Standard 11 : Money and Inflation

Students will understand that:
Money makes it easier to trade, borrow, save, invest, and compare the value of goods and services. The amount of money in the economy affects the overall price level. Inflation is an increase in the overall price level that reduces the value of money.

Students will be able to use this knowledge to:
Explain how their lives would be more difficult in a world with no money, or in a world where money sharply lost its value.

Most people would like to have more money. Students, however, often fail to understand that the real value of money is determined by the goods and services money can buy. Doubling the amount of money in an economy overnight would not, by itself, make people better off, because there would still be the same amount of goods and services produced and consumed, only at higher prices. Money is important to an economy, however, because as it replaces barter, it makes exchange less costly. As a result, people are more likely to specialize in what they produce, and then use money to buy whatever they want to consume, this increases the overall levels of production and consumption in a nation.

Understanding what determines the real buying power of money and earnings will help students make better decisions about their jobs and spending. Understanding the importance of money to society will also help them make more informed decisions about national policies related to banking, controlling the supply of money, and inflation.

Benchmarks

Grade 4
At the completion of Grade 4, students will know that: At the completion of Grade 4, students will use this knowledge to:
Money is anything widely accepted as final payment for goods and services. Identify things that have been used as money at different times and in different societies. Explain why some things can be used effectively for money and some things cannot.
Money makes trading easier by replacing barter with transactions involving currency, coins, or checks. List five goods and services they want, and describe ways of obtaining these goods and services, without using money. Then explain why using money makes it easier to get the same five items.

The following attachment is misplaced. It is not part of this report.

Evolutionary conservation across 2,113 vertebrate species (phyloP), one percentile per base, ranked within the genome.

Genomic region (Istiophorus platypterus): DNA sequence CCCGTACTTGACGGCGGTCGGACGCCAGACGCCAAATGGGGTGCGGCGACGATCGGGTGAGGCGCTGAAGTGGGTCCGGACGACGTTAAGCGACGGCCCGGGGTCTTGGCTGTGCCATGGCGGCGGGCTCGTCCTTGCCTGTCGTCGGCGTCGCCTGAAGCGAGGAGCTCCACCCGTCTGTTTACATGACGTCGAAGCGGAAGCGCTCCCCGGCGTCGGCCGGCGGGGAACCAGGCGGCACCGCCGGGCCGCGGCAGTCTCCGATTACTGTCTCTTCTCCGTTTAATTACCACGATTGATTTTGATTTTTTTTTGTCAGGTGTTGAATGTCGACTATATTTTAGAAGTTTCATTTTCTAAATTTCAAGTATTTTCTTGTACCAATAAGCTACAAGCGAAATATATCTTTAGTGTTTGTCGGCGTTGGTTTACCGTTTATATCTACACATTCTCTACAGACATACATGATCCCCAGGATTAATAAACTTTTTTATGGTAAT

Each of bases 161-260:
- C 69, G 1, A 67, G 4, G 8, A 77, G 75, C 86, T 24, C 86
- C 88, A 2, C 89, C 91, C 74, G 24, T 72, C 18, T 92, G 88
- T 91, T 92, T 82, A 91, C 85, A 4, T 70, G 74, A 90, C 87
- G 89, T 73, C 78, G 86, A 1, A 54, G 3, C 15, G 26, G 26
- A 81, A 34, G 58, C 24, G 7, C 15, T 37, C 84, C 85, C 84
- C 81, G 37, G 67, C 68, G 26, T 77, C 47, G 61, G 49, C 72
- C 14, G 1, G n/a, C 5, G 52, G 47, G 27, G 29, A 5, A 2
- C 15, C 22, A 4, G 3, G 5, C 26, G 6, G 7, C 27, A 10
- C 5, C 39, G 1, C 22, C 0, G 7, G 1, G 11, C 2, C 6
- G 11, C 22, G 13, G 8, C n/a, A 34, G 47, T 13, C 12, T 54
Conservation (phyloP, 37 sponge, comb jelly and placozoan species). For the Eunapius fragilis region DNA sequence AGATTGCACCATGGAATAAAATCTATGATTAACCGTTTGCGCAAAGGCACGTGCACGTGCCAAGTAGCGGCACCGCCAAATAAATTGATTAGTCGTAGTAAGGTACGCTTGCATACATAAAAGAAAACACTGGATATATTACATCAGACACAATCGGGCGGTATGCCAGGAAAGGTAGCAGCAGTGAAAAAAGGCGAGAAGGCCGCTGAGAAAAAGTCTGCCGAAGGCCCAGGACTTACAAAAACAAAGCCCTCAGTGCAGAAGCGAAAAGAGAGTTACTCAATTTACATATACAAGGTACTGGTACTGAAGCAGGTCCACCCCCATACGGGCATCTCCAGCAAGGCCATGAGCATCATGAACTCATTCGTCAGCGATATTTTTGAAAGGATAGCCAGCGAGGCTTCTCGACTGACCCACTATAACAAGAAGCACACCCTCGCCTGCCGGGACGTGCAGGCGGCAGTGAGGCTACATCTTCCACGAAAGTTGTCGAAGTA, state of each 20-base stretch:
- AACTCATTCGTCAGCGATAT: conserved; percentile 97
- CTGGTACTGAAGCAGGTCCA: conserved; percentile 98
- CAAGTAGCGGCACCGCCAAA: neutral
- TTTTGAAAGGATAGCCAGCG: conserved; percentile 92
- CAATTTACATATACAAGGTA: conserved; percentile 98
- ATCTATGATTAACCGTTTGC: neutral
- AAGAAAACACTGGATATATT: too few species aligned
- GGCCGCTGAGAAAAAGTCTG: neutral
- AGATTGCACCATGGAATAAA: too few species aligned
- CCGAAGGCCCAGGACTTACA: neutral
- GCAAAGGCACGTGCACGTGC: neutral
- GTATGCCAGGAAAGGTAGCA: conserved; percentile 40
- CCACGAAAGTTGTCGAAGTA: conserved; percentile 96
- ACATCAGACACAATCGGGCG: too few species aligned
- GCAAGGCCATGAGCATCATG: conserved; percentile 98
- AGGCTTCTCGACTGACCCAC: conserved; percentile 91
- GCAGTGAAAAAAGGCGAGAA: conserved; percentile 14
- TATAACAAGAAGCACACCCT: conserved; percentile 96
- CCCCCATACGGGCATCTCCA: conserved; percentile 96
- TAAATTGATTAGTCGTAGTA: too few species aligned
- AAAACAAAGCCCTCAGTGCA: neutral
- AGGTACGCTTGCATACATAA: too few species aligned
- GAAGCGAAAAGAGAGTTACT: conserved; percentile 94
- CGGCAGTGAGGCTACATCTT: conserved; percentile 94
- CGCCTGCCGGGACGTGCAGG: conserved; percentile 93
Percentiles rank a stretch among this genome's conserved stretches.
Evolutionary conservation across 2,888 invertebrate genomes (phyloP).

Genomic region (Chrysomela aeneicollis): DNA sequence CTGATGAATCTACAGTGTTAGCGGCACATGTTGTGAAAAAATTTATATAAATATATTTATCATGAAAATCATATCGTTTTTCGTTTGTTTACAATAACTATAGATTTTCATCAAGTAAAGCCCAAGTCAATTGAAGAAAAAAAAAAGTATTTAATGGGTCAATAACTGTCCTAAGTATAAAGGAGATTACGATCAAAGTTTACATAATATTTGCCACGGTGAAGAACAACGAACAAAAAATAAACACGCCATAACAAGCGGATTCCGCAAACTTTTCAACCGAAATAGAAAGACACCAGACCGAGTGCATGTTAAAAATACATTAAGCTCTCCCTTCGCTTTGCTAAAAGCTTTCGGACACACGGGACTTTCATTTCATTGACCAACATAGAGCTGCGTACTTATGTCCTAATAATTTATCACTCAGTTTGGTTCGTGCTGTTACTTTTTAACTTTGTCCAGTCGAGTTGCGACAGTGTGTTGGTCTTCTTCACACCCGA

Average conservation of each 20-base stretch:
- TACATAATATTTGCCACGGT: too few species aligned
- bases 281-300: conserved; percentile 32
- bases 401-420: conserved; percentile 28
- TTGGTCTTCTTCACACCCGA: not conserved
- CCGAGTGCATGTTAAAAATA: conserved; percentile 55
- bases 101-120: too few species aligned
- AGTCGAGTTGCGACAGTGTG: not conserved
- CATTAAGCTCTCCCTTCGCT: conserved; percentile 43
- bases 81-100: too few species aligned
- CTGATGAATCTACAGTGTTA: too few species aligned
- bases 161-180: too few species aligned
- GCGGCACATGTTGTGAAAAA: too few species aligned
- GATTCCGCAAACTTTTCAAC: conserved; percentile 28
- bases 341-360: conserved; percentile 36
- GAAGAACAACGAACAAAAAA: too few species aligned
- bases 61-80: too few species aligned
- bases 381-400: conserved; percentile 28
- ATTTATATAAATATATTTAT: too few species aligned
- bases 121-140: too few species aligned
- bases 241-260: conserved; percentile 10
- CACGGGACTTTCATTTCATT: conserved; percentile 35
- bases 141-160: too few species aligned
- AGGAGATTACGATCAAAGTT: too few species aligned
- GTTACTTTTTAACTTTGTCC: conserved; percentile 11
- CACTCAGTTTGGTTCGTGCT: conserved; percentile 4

People consume goods and services, not money; money is useful primarily because it can be used to buy goods and services. Decide whether they would rather have a suitcase full of money or one full of food when stranded on a deserted island, and explain their answer.
Producers use natural resources, human resources, and capital goods, (not money) to make goods and services. Explain why, when given money, they are unable to produce paper weights to sell at the forthcoming school craft fair unless they exchange the money for productive resources.
Most countries create their own currency for use as money. Identify the currencies they would want to buy if they were going on a trip to Brazil, France, Romania, Vietnam, Australia, Japan and Kenya.


Grade 8
At the completion of Grade 4, students will know that: At the completion of Grade 4, students will use this knowledge to:
As a store of value, money makes it easier for people to save and defer consumption until the future. Demonstrate their understanding of money as a "store of value" in responding to the following: A tomato farmer wants to save money for his five-year old daughter's college education. Why is he better off selling his tomatoes for money and saving the money than he would be if he saved tomatoes to exchange for his daughter's tuition when she reached age 18?
As a unit of account, money is used to compare the market value of different goods and services. Explain how they can use relative prices to compare the value of three different fruits.
Money encourages specialization by decreasing the costs for exchange. Explain how life might change for Dr. Hart, who specializes as a cardiologist, and for others in the community, if our society became a barter economy.


Grade 12
At the completion of Grade 4, students will know that: At the completion of Grade 4, students will use this knowledge to:
The basic money supply in the United States consists of currency, coins, and checking account deposits. Select examples of money from a collection of pictures that show coins, currency, checking accounts, savings account passbooks, ATM cards, and various types of credit cards and explain whether each is considered money.
In many economies, when banks make loans, the money supply increases; when loans are paid off, the money supply decreases. Demonstrate how successive deposits and loans by commercial banks, resulting from one new deposit in the banking system, cause the money supply to expand and how repayment of loans causes the money supply to contract.